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Put to the Test
All seven members of the STS-114 crew were busy at NASA's Kennedy Space Center in Florida Feb. 10 and 11, further familiarizing themselves with the spacecraft that will take them on the Space Shuttle's Return to Flight mission.

Collins and Kelly in Discovery's payload bayThe astronauts took the Crew Equipment Interface Test, or CEIT, a formal test that every Space Shuttle crew takes before flight. The experience served as a thrilling reminder that the May-June flight launch opportunity window is drawing ever closer.

Image to left: Inside the Orbiter Processing Facility at Kennedy Space Center, STS-114 Commander Eileen Collins and Pilot James Kelly look at tile above the aft end of Discovery's payload bay. Credit: NASA

"We're getting really excited about flying," said Eileen Collins, commander of the STS-114 mission to the International Space Station. "We're going to have a great mission."

During the two-day event, the crew members spent the bulk of their time in the Orbiter Processing Facility, where orbiter Discovery is undergoing final preparations for its historic flight. The CEIT allowed the astronauts to work closely with the hardware they'll be required to operate on orbit.

This week's test had three major goals, according to Collins.

The first day was spent primarily on the first goal: a walk-around and visual inspection of Discovery's exterior. This will aid the astronauts during the second and fourth days of their flight, when they'll perform an on-orbit inspection to ensure the spacecraft sustained no damage during launch. "We'll also have photographs of the exterior of Discovery that we can look at later, and that will help us with our inspection goal," she added.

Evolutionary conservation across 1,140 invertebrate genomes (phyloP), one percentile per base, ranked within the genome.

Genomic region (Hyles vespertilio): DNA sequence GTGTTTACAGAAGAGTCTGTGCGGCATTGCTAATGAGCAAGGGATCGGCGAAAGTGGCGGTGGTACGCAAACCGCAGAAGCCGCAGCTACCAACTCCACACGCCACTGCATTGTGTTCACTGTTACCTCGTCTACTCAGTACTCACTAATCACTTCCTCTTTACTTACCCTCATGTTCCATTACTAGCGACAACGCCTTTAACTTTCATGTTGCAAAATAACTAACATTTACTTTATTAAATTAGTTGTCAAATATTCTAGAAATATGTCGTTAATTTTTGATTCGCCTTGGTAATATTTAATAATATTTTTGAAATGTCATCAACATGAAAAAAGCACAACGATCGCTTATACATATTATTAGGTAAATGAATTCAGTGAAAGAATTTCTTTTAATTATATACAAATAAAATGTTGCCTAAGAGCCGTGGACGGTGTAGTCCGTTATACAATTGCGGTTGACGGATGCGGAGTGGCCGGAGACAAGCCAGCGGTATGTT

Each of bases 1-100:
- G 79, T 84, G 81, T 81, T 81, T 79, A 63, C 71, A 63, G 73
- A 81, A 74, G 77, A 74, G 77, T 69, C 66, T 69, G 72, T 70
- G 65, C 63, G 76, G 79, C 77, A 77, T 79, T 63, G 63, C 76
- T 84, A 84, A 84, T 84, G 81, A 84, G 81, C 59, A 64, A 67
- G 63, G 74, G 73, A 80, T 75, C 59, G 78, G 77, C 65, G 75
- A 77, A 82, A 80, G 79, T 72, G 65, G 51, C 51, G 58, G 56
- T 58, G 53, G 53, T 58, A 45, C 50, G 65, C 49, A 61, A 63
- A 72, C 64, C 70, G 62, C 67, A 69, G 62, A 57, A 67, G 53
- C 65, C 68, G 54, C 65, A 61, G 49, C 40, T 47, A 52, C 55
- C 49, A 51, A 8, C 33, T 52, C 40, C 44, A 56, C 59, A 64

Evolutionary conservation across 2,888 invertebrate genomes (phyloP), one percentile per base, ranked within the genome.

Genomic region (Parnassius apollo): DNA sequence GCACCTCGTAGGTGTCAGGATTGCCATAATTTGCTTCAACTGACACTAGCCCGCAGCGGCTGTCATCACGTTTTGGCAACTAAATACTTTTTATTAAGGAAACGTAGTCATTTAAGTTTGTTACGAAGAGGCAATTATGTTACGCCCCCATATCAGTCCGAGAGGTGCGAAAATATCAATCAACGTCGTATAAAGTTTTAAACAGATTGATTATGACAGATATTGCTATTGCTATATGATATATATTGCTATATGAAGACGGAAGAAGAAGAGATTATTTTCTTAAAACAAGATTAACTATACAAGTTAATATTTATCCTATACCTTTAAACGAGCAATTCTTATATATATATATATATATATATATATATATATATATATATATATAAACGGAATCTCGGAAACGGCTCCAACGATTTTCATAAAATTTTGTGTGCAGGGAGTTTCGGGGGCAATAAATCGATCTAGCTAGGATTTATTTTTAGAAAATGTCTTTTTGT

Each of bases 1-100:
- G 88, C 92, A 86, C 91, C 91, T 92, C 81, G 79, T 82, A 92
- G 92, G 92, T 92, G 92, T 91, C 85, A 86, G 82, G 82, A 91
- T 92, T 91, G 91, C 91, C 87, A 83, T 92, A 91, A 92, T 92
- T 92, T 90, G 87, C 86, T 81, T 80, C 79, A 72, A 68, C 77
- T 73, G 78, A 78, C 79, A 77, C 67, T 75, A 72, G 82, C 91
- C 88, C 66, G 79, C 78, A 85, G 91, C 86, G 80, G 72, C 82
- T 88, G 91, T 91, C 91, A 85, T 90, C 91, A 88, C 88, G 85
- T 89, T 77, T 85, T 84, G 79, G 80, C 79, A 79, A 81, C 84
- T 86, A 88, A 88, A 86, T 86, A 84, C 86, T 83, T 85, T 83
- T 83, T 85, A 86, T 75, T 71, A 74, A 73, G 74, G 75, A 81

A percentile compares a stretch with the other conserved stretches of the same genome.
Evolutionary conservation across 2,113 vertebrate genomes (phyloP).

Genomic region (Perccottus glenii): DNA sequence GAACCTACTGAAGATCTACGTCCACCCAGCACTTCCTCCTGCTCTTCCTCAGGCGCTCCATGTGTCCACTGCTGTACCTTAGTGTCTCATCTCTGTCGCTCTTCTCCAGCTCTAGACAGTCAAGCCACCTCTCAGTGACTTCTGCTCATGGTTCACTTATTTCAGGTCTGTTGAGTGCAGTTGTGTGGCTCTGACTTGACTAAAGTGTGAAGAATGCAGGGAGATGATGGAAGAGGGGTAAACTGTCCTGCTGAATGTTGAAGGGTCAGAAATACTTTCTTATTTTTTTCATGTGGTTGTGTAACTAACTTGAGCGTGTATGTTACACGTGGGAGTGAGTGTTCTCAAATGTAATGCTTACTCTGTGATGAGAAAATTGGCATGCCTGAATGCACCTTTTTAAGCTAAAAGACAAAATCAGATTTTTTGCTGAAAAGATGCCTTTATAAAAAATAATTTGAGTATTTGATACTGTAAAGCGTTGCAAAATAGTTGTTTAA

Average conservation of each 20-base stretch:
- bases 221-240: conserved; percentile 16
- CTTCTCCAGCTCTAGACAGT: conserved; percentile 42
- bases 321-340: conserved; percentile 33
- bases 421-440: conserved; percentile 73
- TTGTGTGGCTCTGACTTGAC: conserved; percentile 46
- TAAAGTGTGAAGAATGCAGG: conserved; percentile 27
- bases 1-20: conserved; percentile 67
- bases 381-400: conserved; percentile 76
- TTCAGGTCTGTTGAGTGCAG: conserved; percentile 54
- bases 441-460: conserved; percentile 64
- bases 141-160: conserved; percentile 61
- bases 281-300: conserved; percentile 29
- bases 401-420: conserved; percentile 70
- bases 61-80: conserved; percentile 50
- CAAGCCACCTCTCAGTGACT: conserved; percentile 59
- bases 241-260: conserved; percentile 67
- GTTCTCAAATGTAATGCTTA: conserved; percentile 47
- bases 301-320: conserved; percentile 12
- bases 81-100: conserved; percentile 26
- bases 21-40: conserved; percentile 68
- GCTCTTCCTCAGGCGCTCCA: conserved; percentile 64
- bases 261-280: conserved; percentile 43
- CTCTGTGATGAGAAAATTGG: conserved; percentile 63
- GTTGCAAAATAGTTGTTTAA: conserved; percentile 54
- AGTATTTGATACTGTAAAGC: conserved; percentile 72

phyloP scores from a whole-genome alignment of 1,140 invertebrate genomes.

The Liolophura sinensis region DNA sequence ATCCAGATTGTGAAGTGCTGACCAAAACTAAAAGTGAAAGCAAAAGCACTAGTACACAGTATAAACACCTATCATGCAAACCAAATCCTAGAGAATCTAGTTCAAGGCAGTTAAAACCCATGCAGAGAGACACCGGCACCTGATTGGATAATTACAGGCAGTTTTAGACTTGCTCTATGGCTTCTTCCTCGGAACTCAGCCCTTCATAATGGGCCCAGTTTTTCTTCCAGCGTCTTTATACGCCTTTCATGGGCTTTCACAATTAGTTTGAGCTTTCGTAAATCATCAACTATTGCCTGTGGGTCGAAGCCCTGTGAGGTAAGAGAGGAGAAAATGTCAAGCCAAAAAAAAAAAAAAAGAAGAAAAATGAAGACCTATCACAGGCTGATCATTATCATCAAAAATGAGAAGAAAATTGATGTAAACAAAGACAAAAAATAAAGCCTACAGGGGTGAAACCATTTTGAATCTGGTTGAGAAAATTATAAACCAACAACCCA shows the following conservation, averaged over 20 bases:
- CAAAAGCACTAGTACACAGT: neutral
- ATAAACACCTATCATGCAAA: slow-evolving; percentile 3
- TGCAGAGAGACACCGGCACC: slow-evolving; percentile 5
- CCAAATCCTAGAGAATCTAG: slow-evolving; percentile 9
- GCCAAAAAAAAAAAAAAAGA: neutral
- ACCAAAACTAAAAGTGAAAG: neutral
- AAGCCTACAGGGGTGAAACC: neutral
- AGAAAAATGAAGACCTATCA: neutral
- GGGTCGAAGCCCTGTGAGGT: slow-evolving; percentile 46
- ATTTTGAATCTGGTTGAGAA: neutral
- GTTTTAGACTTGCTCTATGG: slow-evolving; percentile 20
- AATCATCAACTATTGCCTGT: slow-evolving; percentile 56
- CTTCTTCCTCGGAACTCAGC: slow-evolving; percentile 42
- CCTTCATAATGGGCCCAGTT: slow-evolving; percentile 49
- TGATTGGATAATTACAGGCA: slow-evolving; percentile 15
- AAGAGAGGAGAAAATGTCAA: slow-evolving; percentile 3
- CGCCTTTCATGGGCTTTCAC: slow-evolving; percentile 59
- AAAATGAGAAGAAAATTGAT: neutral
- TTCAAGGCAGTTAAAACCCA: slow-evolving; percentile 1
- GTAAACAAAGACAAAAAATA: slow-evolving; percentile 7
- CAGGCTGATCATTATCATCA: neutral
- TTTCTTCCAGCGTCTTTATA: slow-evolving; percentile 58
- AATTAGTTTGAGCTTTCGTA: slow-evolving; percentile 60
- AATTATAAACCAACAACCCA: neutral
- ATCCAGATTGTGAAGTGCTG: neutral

Collins inside Discovery's crew cabinThe crew spent most of the second day of CEIT inside Discovery's crew cabin, accomplishing the test's second goal by becoming more familiar with the flight deck and mid-deck. The astronauts noted which cables are routed to various pieces of equipment, looked behind panels, reviewed in-flight maintenance tasks, and even took a peek at components beneath the floor of the mid-deck, such as water tanks.

Image to right: Inside Discovery's darkened crew cabin, Commander Eileen Collins peers through one of Discovery's windows. Credit: NASA

Finally, the crew took on the test's third goal: space walk preparation. They ventured through Discovery's payload bay, reviewing normal tasks and any additional work they may be called upon to perform.

Normally, CEIT occurs about two months before scheduled launch. But STS-114 is not a normal mission. A test of the External Tank is planned, as well as other Return to Flight tests, so the schedule has been adjusted to provide extra time for testing at the launch pad.

Because of that, "we're doing CEIT early," Collins said. "The orbiter is ready, and the folks are ready for us to do this."

Astronauts look at tools to be used on STS-114Image to left: Mission Specialists Stephen Robinson, Andrew Thomas and Soichi Noguchi look at tools that will be used on STS-114. Credit: NASA

The astronauts also stopped by the Space Station Processing Facility for a quick look at the payloads they'll bring with them on their mission, including the Multipurpose Logistics Module Raffaello, a new control moment gyro, several racks of experiments and other equipment and supplies. The racks will eventually be installed inside Raffaello.

As launch day approaches and final preparations and plans are made, the crew members emphasized their confidence in the safety measures of the Space Shuttle program.

"You know, I believe in what we're doing," Collins said. "And there is risk in space flight, but yes, I certainly feel it's going to be safe."

+ View NASA's Return to Flight Web Site
Anna Heiney
NASA's John F. Kennedy Space Center